WO2000069389A3 (en) * 1999-05-14 2001-02-22 Bruce W Anderson Penetrable cap with inner apex and related fluid transfer device
EP1495811A3 (en) * 1999-05-14 2006-07-05 Gen-Probe Incorporated Penetrable cap with inner apex and related fluid transfer device
US8038967B2 (en) 1999-05-14 2011-10-18 Gen-Probe Incorporated Method for accessing the contents of a closed vessel containing a specimen retrieval device
US6814937B1 (en) * 1999-10-22 2004-11-09 Ngk Insulators, Ltd. Dispenser and method for producing DNA chip
US7427510B2 (en) 1999-12-24 2008-09-23 Roche Molecular Systems, Inc. System for processing samples in a multichamber arrangement
US20050281714A1 (en) * 1999-12-24 2005-12-22 Roche Diagnostic Gmbh System for processing samples in a multichamber arrangement
US6921513B2 (en) * 1999-12-24 2005-07-26 Roche Diagnostics Gmbh System for processing samples in a multichamber arrangement
DE10013511A1 (en) * 2000-03-20 2001-10-11 Brand Gmbh & Co Kg Multiple channel pipetting arrangement used for microtitration plates has pipette shafts each having a sealing receiver on the upper end with a plunger seal arranged in it
US6627160B2 (en) 2000-03-20 2003-09-30 Brand Gmbh + Co. Kg Multiple channel pipetting device
US20080148872A1 (en) * 2000-05-12 2008-06-26 Gen-Probe Incorporated Method for accessing the contents of an assembly
US20020146836A1 (en) * 2000-11-17 2002-10-10 Flir Systems Boston, Inc. Apparatus and methods for infrared calorimetric measurements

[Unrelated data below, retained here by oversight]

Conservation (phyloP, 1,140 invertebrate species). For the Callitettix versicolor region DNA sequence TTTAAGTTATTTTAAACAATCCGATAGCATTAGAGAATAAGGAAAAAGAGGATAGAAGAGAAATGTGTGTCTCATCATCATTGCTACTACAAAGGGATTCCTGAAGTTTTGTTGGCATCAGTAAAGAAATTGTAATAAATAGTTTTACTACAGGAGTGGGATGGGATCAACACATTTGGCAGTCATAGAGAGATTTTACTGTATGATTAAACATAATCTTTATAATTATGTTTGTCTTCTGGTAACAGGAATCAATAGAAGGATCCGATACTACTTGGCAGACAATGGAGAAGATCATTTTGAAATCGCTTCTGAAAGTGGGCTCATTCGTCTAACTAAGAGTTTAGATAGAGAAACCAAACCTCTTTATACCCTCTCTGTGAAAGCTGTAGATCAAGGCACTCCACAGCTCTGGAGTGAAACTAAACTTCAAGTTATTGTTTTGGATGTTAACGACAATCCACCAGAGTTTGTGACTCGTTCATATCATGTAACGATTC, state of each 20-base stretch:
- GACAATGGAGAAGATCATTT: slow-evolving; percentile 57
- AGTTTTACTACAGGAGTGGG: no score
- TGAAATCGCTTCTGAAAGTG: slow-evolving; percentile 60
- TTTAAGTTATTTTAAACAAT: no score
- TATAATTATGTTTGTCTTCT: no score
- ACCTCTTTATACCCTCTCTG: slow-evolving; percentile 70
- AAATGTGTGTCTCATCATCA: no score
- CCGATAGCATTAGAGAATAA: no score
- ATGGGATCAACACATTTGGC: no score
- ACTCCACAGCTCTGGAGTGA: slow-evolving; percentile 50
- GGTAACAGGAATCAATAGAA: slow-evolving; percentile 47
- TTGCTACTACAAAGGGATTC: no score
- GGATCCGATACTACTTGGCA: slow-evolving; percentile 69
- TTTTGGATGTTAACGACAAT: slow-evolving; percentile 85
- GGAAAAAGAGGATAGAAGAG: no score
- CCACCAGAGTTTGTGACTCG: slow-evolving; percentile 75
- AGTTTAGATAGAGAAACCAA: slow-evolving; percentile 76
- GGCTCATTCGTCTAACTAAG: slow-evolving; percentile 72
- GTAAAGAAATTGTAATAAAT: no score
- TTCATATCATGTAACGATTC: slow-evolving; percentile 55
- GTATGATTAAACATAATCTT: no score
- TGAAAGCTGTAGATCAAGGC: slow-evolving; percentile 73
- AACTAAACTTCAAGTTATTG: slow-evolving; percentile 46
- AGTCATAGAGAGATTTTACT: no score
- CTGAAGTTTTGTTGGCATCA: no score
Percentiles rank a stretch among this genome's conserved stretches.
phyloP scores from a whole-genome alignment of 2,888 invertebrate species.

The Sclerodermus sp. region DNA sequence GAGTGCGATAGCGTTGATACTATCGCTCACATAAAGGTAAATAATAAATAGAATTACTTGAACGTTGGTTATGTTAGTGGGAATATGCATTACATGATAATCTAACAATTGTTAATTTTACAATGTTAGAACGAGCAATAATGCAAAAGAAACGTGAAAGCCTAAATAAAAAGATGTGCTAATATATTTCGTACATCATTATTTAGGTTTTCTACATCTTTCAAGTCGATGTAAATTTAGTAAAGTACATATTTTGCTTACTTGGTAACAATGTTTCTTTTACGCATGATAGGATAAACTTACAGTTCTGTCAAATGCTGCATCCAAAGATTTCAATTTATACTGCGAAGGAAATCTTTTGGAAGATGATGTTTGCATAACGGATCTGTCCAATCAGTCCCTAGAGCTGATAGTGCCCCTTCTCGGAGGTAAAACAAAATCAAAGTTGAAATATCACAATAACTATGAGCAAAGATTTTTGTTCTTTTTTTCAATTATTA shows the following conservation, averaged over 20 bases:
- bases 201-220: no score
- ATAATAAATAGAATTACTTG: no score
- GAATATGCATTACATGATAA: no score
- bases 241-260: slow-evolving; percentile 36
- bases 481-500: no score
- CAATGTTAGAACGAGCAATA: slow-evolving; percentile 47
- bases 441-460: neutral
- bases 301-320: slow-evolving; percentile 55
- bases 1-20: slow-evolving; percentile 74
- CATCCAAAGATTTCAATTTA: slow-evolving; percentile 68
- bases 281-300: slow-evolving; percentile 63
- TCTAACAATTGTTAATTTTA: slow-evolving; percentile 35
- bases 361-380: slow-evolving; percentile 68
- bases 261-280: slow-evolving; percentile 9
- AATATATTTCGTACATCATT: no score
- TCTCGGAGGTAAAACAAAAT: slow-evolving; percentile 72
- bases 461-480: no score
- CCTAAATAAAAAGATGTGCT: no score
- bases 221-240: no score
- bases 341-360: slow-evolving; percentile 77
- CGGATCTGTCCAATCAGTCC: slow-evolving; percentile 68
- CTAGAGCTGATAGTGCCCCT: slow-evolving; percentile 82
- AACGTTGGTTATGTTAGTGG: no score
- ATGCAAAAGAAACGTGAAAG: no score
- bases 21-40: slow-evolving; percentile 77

US20040110301A1 (en) * 2000-11-17 2004-06-10 Neilson Andy C Apparatus and methods for measuring reaction byproducts
US20020098593A1 (en) * 2000-11-17 2002-07-25 Flir Systems Boston, Inc. Apparatus and methods for infrared calorimetric measurements
US6821787B2 (en) 2000-11-17 2004-11-23 Thermogenic Imaging, Inc. Apparatus and methods for infrared calorimetric measurements
US20020146345A1 (en) * 2000-11-17 2002-10-10 Neilson Andy C. Apparatus and methods for infrared calorimetric measurements
US6835574B2 (en) 2000-11-17 2004-12-28 Flir Systems Boston, Inc. Apparatus and methods for infrared calorimetric measurements
US8685347B2 (en) 2001-03-09 2014-04-01 Gen-Probe Incorporated Penetrable cap
US20090208966A1 (en) * 2001-03-09 2009-08-20 Gen-Probe Incorporated Method for removing a fluid substance from a closed system
USRE45194E1 (en) 2001-03-09 2014-10-14 Gen-Probe Incorporated Penetrable cap
US7691332B2 (en) 2001-03-09 2010-04-06 Gen-Probe Incorporated Penetrable cap
US8057762B2 (en) 2001-03-09 2011-11-15 Gen-Probe Incorporated Penetrable cap
US20100190215A1 (en) * 2001-03-09 2010-07-29 Gen-Probe Incorporated Penetrable cap
US8052944B2 (en) 2001-03-09 2011-11-08 Gen-Probe Incorporated Penetrable cap
US7824922B2 (en) 2001-03-09 2010-11-02 Gen-Probe Incorporated Method for removing a fluid substance from a closed system
US20030143121A1 (en) * 2002-01-25 2003-07-31 Joseph Nolfo High pressure chemistry reactor
US6783737B2 (en) * 2002-01-25 2004-08-31 Bristol-Myers Squibb Company High pressure chemistry reactor
US20030165408A1 (en) * 2002-03-01 2003-09-04 Aloka Co., Ltd. Nozzle tip for pipetting apparatus
US7361312B2 (en) * 2002-03-01 2008-04-22 Aloka Co., Ltd. Nozzle tip for pipetting apparatus
US20030223914A1 (en) * 2002-04-01 2003-12-04 Ortho-Clinical Diagnostics, Inc. Evaporation control for a fluid supply
US7378057B2 (en) 2002-04-01 2008-05-27 Ortho-Clinical Diagnostics, Inc. Evaporation control for a fluid supply
WO2003084664A1 (en) * 2002-04-01 2003-10-16 Ortho-Clinical Diagnostics, Inc. Evaporation control for a fluid supply
US20040191923A1 (en) * 2003-03-31 2004-09-30 Tomasso David Angelo Test element holder with a probe guide for an analyzer
US20050101025A1 (en) * 2003-11-12 2005-05-12 Ho Winston Z. Apparatus for proteins and nucleic acids analysis